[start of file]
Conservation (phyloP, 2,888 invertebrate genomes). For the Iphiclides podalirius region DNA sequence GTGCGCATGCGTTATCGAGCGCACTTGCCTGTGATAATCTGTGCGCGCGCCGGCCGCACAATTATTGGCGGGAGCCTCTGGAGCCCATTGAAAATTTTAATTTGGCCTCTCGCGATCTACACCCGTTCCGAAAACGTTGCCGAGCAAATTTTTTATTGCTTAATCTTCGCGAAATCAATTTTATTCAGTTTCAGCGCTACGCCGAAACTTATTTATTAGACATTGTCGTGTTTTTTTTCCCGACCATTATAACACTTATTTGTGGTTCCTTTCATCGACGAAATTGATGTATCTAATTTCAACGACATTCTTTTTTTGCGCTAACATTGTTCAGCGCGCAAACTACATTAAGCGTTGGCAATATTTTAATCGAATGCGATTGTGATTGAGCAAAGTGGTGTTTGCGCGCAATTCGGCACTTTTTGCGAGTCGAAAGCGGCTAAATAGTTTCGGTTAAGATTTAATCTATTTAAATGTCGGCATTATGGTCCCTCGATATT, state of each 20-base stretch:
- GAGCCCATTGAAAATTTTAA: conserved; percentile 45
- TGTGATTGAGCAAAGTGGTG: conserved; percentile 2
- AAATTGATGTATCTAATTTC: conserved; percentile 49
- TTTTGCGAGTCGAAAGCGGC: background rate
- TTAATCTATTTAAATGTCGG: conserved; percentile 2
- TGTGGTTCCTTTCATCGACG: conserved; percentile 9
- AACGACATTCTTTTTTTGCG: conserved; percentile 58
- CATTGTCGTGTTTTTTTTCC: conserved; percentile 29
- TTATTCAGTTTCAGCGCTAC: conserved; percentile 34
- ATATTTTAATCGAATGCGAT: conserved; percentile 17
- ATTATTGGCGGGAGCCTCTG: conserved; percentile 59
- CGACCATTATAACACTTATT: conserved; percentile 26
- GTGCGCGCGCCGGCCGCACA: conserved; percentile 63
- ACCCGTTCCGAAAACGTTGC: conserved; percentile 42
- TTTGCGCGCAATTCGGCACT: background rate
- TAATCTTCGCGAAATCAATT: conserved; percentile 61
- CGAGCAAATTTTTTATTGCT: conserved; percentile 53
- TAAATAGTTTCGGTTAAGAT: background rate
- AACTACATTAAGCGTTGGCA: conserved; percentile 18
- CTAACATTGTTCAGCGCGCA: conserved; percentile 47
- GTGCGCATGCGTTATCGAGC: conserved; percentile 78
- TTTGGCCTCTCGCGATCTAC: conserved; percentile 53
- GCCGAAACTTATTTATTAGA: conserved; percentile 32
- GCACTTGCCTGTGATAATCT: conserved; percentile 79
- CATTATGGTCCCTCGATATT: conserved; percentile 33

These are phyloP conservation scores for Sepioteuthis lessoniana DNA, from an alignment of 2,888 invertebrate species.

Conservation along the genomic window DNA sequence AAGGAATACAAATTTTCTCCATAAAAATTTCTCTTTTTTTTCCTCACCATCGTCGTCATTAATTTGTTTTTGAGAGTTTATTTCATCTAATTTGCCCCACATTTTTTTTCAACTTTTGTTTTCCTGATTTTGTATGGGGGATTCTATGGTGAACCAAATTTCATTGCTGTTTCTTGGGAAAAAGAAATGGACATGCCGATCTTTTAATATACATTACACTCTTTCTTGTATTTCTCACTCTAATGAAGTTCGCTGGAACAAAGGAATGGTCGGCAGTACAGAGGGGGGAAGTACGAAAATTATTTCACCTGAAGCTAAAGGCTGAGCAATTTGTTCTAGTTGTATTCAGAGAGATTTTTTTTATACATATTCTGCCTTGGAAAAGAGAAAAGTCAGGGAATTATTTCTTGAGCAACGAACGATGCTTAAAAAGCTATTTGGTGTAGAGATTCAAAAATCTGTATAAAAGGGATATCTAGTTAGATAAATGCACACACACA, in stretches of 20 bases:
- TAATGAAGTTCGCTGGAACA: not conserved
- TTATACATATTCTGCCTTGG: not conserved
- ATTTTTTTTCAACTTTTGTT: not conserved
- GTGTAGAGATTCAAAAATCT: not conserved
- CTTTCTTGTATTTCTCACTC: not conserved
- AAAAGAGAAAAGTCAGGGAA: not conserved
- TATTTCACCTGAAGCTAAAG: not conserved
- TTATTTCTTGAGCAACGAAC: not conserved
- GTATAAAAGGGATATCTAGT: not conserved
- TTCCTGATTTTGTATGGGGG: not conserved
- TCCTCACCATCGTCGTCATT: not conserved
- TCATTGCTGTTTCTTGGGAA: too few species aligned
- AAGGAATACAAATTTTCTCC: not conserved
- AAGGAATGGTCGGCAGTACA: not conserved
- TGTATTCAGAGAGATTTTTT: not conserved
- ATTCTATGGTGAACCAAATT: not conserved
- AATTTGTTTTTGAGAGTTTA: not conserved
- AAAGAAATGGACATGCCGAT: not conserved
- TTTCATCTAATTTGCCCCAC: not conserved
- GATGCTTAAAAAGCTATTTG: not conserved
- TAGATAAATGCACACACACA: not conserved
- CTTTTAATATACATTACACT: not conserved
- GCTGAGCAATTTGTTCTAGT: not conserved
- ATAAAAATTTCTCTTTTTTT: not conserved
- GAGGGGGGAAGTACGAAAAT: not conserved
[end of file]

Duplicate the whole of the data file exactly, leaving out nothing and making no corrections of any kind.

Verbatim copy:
Conservation (phyloP, 2,888 invertebrate genomes). For the Iphiclides podalirius region DNA sequence GTGCGCATGCGTTATCGAGCGCACTTGCCTGTGATAATCTGTGCGCGCGCCGGCCGCACAATTATTGGCGGGAGCCTCTGGAGCCCATTGAAAATTTTAATTTGGCCTCTCGCGATCTACACCCGTTCCGAAAACGTTGCCGAGCAAATTTTTTATTGCTTAATCTTCGCGAAATCAATTTTATTCAGTTTCAGCGCTACGCCGAAACTTATTTATTAGACATTGTCGTGTTTTTTTTCCCGACCATTATAACACTTATTTGTGGTTCCTTTCATCGACGAAATTGATGTATCTAATTTCAACGACATTCTTTTTTTGCGCTAACATTGTTCAGCGCGCAAACTACATTAAGCGTTGGCAATATTTTAATCGAATGCGATTGTGATTGAGCAAAGTGGTGTTTGCGCGCAATTCGGCACTTTTTGCGAGTCGAAAGCGGCTAAATAGTTTCGGTTAAGATTTAATCTATTTAAATGTCGGCATTATGGTCCCTCGATATT, state of each 20-base stretch:
- GAGCCCATTGAAAATTTTAA: conserved; percentile 45
- TGTGATTGAGCAAAGTGGTG: conserved; percentile 2
- AAATTGATGTATCTAATTTC: conserved; percentile 49
- TTTTGCGAGTCGAAAGCGGC: background rate
- TTAATCTATTTAAATGTCGG: conserved; percentile 2
- TGTGGTTCCTTTCATCGACG: conserved; percentile 9
- AACGACATTCTTTTTTTGCG: conserved; percentile 58
- CATTGTCGTGTTTTTTTTCC: conserved; percentile 29
- TTATTCAGTTTCAGCGCTAC: conserved; percentile 34
- ATATTTTAATCGAATGCGAT: conserved; percentile 17
- ATTATTGGCGGGAGCCTCTG: conserved; percentile 59
- CGACCATTATAACACTTATT: conserved; percentile 26
- GTGCGCGCGCCGGCCGCACA: conserved; percentile 63
- ACCCGTTCCGAAAACGTTGC: conserved; percentile 42
- TTTGCGCGCAATTCGGCACT: background rate
- TAATCTTCGCGAAATCAATT: conserved; percentile 61
- CGAGCAAATTTTTTATTGCT: conserved; percentile 53
- TAAATAGTTTCGGTTAAGAT: background rate
- AACTACATTAAGCGTTGGCA: conserved; percentile 18
- CTAACATTGTTCAGCGCGCA: conserved; percentile 47
- GTGCGCATGCGTTATCGAGC: conserved; percentile 78
- TTTGGCCTCTCGCGATCTAC: conserved; percentile 53
- GCCGAAACTTATTTATTAGA: conserved; percentile 32
- GCACTTGCCTGTGATAATCT: conserved; percentile 79
- CATTATGGTCCCTCGATATT: conserved; percentile 33

These are phyloP conservation scores for Sepioteuthis lessoniana DNA, from an alignment of 2,888 invertebrate species.

Conservation along the genomic window DNA sequence AAGGAATACAAATTTTCTCCATAAAAATTTCTCTTTTTTTTCCTCACCATCGTCGTCATTAATTTGTTTTTGAGAGTTTATTTCATCTAATTTGCCCCACATTTTTTTTCAACTTTTGTTTTCCTGATTTTGTATGGGGGATTCTATGGTGAACCAAATTTCATTGCTGTTTCTTGGGAAAAAGAAATGGACATGCCGATCTTTTAATATACATTACACTCTTTCTTGTATTTCTCACTCTAATGAAGTTCGCTGGAACAAAGGAATGGTCGGCAGTACAGAGGGGGGAAGTACGAAAATTATTTCACCTGAAGCTAAAGGCTGAGCAATTTGTTCTAGTTGTATTCAGAGAGATTTTTTTTATACATATTCTGCCTTGGAAAAGAGAAAAGTCAGGGAATTATTTCTTGAGCAACGAACGATGCTTAAAAAGCTATTTGGTGTAGAGATTCAAAAATCTGTATAAAAGGGATATCTAGTTAGATAAATGCACACACACA, in stretches of 20 bases:
- TAATGAAGTTCGCTGGAACA: not conserved
- TTATACATATTCTGCCTTGG: not conserved
- ATTTTTTTTCAACTTTTGTT: not conserved
- GTGTAGAGATTCAAAAATCT: not conserved
- CTTTCTTGTATTTCTCACTC: not conserved
- AAAAGAGAAAAGTCAGGGAA: not conserved
- TATTTCACCTGAAGCTAAAG: not conserved
- TTATTTCTTGAGCAACGAAC: not conserved
- GTATAAAAGGGATATCTAGT: not conserved
- TTCCTGATTTTGTATGGGGG: not conserved
- TCCTCACCATCGTCGTCATT: not conserved
- TCATTGCTGTTTCTTGGGAA: too few species aligned
- AAGGAATACAAATTTTCTCC: not conserved
- AAGGAATGGTCGGCAGTACA: not conserved
- TGTATTCAGAGAGATTTTTT: not conserved
- ATTCTATGGTGAACCAAATT: not conserved
- AATTTGTTTTTGAGAGTTTA: not conserved
- AAAGAAATGGACATGCCGAT: not conserved
- TTTCATCTAATTTGCCCCAC: not conserved
- GATGCTTAAAAAGCTATTTG: not conserved
- TAGATAAATGCACACACACA: not conserved
- CTTTTAATATACATTACACT: not conserved
- GCTGAGCAATTTGTTCTAGT: not conserved
- ATAAAAATTTCTCTTTTTTT: not conserved
- GAGGGGGGAAGTACGAAAAT: not conserved